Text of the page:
We're In the Forgiving Business

Santa Cruz, California, isn't the type of community that one would expect to be struggling with gang-related violence. A small city on the Pacific coast, Santa Cruz draws tourists from all over Northern California to its beaches and boardwalk amusement park. The city also attracts students from around the state to attend the University of California at Santa Cruz. Once a slow-paced fishing town, Santa Cruz is now a center for radical politics and the arts and abounds with organic food stores, theaters, funky coffeehouses and restaurants, and alternative bookstores.

But like many small cities in California, Santa Cruz is a place of drastic contrasts and wild contradictions. Unseen by most of the visitors-yet literally adjacent to the popular beach boardwalk-there exists a section of this small town that faces the big problems of the inner city: low-income housing projects with teen-age heroin addicts, youth who are at risk from gang-related violence, and families who struggle to put enough food on the table for their children. For many of the predominantly white residents and students in Santa Cruz, the life-la vida loca-of the barrios is a distant reality that they read about in the newspapers or see on television more often than face to face.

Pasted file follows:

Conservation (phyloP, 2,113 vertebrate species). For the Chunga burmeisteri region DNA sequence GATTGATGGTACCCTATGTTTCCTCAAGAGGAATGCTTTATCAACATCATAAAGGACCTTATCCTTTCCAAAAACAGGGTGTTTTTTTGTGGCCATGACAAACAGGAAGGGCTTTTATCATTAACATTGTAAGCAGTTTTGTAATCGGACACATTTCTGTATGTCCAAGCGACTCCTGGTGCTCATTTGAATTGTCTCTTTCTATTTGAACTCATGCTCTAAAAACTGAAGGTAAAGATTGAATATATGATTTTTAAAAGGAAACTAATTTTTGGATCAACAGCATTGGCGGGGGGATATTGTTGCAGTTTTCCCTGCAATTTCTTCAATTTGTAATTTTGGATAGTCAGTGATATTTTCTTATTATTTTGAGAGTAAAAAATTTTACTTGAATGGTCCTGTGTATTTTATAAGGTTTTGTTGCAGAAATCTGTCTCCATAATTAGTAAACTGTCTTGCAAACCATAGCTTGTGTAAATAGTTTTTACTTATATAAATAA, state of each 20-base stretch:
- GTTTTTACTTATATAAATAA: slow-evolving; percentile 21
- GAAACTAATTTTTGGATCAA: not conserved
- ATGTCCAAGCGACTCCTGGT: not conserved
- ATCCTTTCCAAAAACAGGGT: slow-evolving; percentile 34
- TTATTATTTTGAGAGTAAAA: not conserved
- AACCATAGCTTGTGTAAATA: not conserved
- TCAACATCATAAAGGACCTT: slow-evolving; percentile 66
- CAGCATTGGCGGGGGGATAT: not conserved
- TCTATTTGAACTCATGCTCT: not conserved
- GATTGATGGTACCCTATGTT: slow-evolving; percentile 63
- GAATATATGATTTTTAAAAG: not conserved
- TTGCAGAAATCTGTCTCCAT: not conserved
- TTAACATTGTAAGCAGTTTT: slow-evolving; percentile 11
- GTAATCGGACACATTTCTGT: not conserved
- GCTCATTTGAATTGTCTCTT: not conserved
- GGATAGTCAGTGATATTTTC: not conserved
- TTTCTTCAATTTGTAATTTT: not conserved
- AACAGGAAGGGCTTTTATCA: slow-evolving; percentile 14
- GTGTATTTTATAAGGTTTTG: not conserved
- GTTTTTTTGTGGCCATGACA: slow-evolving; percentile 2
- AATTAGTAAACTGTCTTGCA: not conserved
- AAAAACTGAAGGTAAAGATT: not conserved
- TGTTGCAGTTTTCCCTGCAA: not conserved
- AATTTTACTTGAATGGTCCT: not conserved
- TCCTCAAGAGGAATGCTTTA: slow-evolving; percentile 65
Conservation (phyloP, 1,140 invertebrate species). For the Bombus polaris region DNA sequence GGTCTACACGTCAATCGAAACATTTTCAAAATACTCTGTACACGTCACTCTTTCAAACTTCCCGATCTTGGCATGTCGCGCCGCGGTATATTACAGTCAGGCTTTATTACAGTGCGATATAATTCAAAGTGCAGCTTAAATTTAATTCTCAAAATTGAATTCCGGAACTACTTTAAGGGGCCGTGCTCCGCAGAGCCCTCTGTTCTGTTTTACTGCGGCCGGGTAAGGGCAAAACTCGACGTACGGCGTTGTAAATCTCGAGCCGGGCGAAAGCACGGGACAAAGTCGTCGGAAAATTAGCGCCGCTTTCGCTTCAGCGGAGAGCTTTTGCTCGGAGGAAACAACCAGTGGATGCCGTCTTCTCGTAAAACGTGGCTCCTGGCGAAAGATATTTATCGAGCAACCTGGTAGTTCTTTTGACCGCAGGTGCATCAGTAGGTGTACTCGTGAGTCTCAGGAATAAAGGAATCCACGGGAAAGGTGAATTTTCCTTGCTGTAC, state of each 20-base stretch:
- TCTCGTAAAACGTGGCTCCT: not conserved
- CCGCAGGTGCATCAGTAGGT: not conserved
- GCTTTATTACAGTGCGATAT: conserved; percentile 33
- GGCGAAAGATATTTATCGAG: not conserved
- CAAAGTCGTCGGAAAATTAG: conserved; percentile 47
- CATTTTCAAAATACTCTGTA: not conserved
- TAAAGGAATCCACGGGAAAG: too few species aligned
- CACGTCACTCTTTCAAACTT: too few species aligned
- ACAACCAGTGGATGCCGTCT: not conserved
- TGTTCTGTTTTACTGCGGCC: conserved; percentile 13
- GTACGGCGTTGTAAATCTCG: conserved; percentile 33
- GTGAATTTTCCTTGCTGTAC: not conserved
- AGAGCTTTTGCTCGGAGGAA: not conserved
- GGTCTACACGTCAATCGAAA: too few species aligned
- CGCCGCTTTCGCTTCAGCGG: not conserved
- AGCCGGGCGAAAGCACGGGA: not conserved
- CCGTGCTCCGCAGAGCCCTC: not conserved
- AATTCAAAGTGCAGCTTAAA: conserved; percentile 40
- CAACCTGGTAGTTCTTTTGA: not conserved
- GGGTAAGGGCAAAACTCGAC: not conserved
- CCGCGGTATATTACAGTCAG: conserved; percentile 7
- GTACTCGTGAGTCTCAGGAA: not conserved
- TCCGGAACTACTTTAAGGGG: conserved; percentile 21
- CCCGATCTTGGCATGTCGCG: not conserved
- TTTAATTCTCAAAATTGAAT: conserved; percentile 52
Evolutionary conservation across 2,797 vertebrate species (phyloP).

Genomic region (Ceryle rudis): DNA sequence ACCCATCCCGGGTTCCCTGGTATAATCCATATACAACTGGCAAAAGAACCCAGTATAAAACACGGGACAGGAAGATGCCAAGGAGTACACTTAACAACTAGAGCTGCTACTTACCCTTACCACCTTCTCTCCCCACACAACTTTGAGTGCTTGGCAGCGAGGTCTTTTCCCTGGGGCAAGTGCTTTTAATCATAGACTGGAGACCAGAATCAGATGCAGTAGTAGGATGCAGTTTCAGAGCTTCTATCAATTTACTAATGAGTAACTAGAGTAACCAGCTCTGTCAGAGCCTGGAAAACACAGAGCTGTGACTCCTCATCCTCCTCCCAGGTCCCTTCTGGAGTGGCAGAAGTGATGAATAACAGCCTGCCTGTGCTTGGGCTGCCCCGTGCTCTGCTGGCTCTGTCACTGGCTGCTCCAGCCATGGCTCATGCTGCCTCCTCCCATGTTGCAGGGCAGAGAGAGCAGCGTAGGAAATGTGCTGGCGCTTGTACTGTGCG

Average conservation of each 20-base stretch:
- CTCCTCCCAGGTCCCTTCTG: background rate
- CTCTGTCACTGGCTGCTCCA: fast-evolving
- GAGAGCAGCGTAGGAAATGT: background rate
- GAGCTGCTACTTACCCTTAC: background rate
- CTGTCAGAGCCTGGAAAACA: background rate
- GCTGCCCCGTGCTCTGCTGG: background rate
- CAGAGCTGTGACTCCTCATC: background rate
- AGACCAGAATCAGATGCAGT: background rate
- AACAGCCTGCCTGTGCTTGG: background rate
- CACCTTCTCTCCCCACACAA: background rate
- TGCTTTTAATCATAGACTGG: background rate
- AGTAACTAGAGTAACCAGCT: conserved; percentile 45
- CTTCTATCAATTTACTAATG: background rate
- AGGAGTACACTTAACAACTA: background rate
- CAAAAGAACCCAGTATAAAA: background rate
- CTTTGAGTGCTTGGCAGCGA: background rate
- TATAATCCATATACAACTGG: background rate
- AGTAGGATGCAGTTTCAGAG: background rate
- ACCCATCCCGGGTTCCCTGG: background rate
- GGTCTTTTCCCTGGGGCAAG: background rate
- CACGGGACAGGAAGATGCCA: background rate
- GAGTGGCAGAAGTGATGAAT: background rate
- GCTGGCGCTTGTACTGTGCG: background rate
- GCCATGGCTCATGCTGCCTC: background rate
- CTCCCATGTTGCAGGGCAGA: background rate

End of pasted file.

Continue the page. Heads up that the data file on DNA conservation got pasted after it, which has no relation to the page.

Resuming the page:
Gangs in Santa Cruz County, which are made up almost exclusively of Latino youth, exist in a complex network of ever-changing alliances, subsets, and crews, each loosely connected with California's two major Latino gang alliances, Norteño and Sureño (Northern and Southern). The Norteño alliance, which identifies itself with the color red, is associated with the Nuestra Familia gang that started in 1965 in Soledad penitentiary. The Sureño alliance, which is connected to the Mexican Mafia, a gang that began in a California prison in 1958, claims the color blue. Sureños generally consider themselves to be Mexican nationals and usually speak Spanish.